Anti-Fungal Drug Causes HIV-Infected Cell to Commit Suicide

Ciclopirox, a topical antifungal, has been found to cause HIV-infected cells to commit suicide by "jamming up the cells' mitochondria," according to a study by researchers at Rutgers New Jersey Medical School. 

Specifically, ciclopirox completely eradicates infectious HIV from cell cultures, with no viral rebound after treatment is stopped.

RELATED: Infectious Diseases Resource Center

Ciclopirox is an active ingredient found in products such as Loprox Gel (ciclopirox 0.77%; Medicis) and Penlac (ciclopirox 8%; Valeant), used to treat fungal infections.

Previous research showed that ciclopirox inhibits the expression of HIV genes in culture.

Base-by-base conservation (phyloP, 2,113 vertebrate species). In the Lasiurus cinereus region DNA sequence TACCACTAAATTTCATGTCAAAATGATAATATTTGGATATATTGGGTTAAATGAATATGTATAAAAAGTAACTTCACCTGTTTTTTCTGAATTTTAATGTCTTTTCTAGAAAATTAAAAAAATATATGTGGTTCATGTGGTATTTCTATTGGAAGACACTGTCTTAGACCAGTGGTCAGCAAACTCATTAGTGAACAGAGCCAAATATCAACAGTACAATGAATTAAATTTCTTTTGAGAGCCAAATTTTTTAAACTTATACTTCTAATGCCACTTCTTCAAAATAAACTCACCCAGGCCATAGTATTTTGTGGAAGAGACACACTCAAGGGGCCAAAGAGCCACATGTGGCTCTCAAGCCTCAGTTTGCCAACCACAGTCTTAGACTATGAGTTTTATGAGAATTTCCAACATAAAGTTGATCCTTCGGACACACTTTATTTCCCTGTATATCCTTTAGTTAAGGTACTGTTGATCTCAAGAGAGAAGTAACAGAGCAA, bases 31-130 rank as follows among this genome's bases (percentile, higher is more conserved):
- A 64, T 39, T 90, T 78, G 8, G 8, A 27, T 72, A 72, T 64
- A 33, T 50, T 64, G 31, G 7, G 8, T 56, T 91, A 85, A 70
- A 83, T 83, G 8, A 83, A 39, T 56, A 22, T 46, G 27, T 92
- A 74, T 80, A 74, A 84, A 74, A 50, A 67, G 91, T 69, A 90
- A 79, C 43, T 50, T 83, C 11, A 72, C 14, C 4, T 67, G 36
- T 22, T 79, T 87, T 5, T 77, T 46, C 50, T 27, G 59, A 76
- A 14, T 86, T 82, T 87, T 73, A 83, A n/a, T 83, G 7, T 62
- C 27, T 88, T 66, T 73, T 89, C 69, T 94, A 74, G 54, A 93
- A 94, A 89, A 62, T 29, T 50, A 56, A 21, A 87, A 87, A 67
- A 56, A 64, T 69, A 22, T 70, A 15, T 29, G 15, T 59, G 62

The current study now shows that ciclopirox works against HIV in two ways: by inhibiting the expression of HIV genes and also blocking the function of the mitochondria. The latter mechanism reactivates the cell's suicide pathway. 

Researchers noted that healthy, uninfected cells were spared and that the virus did not rebound when ciclopirox was removed.

The topical application of ciclopirox in patients with HIV to reduce sexual transmission of the virus, is pending verification in future clinical trials.

This study has been published in the journal PLOS ONE.

For more information call (732) 445-4636 or read more at Rutgers News.

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